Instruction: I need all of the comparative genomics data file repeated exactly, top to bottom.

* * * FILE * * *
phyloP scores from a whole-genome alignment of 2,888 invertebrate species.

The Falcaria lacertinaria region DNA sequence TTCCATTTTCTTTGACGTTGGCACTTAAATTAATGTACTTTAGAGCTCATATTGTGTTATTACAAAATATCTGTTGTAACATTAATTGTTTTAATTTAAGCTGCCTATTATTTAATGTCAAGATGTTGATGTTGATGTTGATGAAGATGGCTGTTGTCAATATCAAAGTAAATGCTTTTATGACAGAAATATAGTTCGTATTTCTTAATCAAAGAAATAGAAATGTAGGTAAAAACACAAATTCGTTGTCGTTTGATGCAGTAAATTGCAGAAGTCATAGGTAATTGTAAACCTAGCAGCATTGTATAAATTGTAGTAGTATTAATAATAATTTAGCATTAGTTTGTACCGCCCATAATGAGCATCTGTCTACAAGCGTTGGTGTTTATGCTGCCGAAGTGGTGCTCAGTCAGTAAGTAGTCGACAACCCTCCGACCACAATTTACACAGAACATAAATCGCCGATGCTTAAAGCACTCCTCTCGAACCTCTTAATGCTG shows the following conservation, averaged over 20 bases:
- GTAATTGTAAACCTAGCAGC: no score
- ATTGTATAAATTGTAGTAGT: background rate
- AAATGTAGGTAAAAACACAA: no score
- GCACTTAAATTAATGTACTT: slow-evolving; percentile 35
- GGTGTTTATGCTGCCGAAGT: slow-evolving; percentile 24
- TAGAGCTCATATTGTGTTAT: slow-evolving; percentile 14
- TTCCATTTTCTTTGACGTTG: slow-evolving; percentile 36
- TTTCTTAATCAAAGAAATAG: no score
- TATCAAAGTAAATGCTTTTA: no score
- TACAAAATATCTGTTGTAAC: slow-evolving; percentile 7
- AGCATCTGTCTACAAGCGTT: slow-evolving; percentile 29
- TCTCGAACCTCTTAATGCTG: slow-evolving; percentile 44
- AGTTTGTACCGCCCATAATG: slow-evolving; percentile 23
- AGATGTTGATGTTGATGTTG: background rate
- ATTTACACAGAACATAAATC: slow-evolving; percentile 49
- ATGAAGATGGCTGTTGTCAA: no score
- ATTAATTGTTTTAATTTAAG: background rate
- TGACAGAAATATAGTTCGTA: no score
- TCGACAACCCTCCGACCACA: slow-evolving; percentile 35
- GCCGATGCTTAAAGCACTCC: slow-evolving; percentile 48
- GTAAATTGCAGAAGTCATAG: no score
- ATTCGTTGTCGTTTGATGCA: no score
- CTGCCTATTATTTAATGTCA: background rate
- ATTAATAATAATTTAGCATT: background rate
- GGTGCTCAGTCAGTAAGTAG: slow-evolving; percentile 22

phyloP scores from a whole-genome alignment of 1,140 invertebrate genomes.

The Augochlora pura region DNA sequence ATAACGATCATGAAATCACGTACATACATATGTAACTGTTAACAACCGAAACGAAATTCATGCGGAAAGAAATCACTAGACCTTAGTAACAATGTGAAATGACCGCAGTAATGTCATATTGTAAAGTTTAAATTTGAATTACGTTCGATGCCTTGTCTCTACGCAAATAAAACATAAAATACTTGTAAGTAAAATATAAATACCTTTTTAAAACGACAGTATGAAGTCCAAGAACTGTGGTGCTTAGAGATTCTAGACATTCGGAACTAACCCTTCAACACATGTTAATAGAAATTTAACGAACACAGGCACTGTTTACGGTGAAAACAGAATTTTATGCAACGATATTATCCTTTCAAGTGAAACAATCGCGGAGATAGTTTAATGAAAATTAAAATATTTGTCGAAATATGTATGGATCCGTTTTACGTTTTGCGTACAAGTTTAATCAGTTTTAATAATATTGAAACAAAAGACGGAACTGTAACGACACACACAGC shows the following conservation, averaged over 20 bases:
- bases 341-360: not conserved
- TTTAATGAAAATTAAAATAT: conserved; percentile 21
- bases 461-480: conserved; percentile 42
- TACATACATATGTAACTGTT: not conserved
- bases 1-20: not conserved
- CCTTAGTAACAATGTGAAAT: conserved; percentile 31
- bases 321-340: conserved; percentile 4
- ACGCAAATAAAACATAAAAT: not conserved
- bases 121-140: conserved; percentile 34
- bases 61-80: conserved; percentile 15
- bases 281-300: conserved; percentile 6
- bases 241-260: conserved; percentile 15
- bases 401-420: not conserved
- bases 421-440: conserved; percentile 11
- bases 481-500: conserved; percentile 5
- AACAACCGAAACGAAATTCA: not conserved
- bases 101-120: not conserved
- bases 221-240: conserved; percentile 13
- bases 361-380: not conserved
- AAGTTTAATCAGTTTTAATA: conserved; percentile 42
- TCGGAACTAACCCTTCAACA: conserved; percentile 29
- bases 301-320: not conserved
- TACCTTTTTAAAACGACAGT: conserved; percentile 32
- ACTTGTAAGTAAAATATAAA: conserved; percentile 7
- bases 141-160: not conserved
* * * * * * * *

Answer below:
phyloP scores from a whole-genome alignment of 2,888 invertebrate species.

The Falcaria lacertinaria region DNA sequence TTCCATTTTCTTTGACGTTGGCACTTAAATTAATGTACTTTAGAGCTCATATTGTGTTATTACAAAATATCTGTTGTAACATTAATTGTTTTAATTTAAGCTGCCTATTATTTAATGTCAAGATGTTGATGTTGATGTTGATGAAGATGGCTGTTGTCAATATCAAAGTAAATGCTTTTATGACAGAAATATAGTTCGTATTTCTTAATCAAAGAAATAGAAATGTAGGTAAAAACACAAATTCGTTGTCGTTTGATGCAGTAAATTGCAGAAGTCATAGGTAATTGTAAACCTAGCAGCATTGTATAAATTGTAGTAGTATTAATAATAATTTAGCATTAGTTTGTACCGCCCATAATGAGCATCTGTCTACAAGCGTTGGTGTTTATGCTGCCGAAGTGGTGCTCAGTCAGTAAGTAGTCGACAACCCTCCGACCACAATTTACACAGAACATAAATCGCCGATGCTTAAAGCACTCCTCTCGAACCTCTTAATGCTG shows the following conservation, averaged over 20 bases:
- GTAATTGTAAACCTAGCAGC: no score
- ATTGTATAAATTGTAGTAGT: background rate
- AAATGTAGGTAAAAACACAA: no score
- GCACTTAAATTAATGTACTT: slow-evolving; percentile 35
- GGTGTTTATGCTGCCGAAGT: slow-evolving; percentile 24
- TAGAGCTCATATTGTGTTAT: slow-evolving; percentile 14
- TTCCATTTTCTTTGACGTTG: slow-evolving; percentile 36
- TTTCTTAATCAAAGAAATAG: no score
- TATCAAAGTAAATGCTTTTA: no score
- TACAAAATATCTGTTGTAAC: slow-evolving; percentile 7
- AGCATCTGTCTACAAGCGTT: slow-evolving; percentile 29
- TCTCGAACCTCTTAATGCTG: slow-evolving; percentile 44
- AGTTTGTACCGCCCATAATG: slow-evolving; percentile 23
- AGATGTTGATGTTGATGTTG: background rate
- ATTTACACAGAACATAAATC: slow-evolving; percentile 49
- ATGAAGATGGCTGTTGTCAA: no score
- ATTAATTGTTTTAATTTAAG: background rate
- TGACAGAAATATAGTTCGTA: no score
- TCGACAACCCTCCGACCACA: slow-evolving; percentile 35
- GCCGATGCTTAAAGCACTCC: slow-evolving; percentile 48
- GTAAATTGCAGAAGTCATAG: no score
- ATTCGTTGTCGTTTGATGCA: no score
- CTGCCTATTATTTAATGTCA: background rate
- ATTAATAATAATTTAGCATT: background rate
- GGTGCTCAGTCAGTAAGTAG: slow-evolving; percentile 22

phyloP scores from a whole-genome alignment of 1,140 invertebrate genomes.

The Augochlora pura region DNA sequence ATAACGATCATGAAATCACGTACATACATATGTAACTGTTAACAACCGAAACGAAATTCATGCGGAAAGAAATCACTAGACCTTAGTAACAATGTGAAATGACCGCAGTAATGTCATATTGTAAAGTTTAAATTTGAATTACGTTCGATGCCTTGTCTCTACGCAAATAAAACATAAAATACTTGTAAGTAAAATATAAATACCTTTTTAAAACGACAGTATGAAGTCCAAGAACTGTGGTGCTTAGAGATTCTAGACATTCGGAACTAACCCTTCAACACATGTTAATAGAAATTTAACGAACACAGGCACTGTTTACGGTGAAAACAGAATTTTATGCAACGATATTATCCTTTCAAGTGAAACAATCGCGGAGATAGTTTAATGAAAATTAAAATATTTGTCGAAATATGTATGGATCCGTTTTACGTTTTGCGTACAAGTTTAATCAGTTTTAATAATATTGAAACAAAAGACGGAACTGTAACGACACACACAGC shows the following conservation, averaged over 20 bases:
- bases 341-360: not conserved
- TTTAATGAAAATTAAAATAT: conserved; percentile 21
- bases 461-480: conserved; percentile 42
- TACATACATATGTAACTGTT: not conserved
- bases 1-20: not conserved
- CCTTAGTAACAATGTGAAAT: conserved; percentile 31
- bases 321-340: conserved; percentile 4
- ACGCAAATAAAACATAAAAT: not conserved
- bases 121-140: conserved; percentile 34
- bases 61-80: conserved; percentile 15
- bases 281-300: conserved; percentile 6
- bases 241-260: conserved; percentile 15
- bases 401-420: not conserved
- bases 421-440: conserved; percentile 11
- bases 481-500: conserved; percentile 5
- AACAACCGAAACGAAATTCA: not conserved
- bases 101-120: not conserved
- bases 221-240: conserved; percentile 13
- bases 361-380: not conserved
- AAGTTTAATCAGTTTTAATA: conserved; percentile 42
- TCGGAACTAACCCTTCAACA: conserved; percentile 29
- bases 301-320: not conserved
- TACCTTTTTAAAACGACAGT: conserved; percentile 32
- ACTTGTAAGTAAAATATAAA: conserved; percentile 7
- bases 141-160: not conserved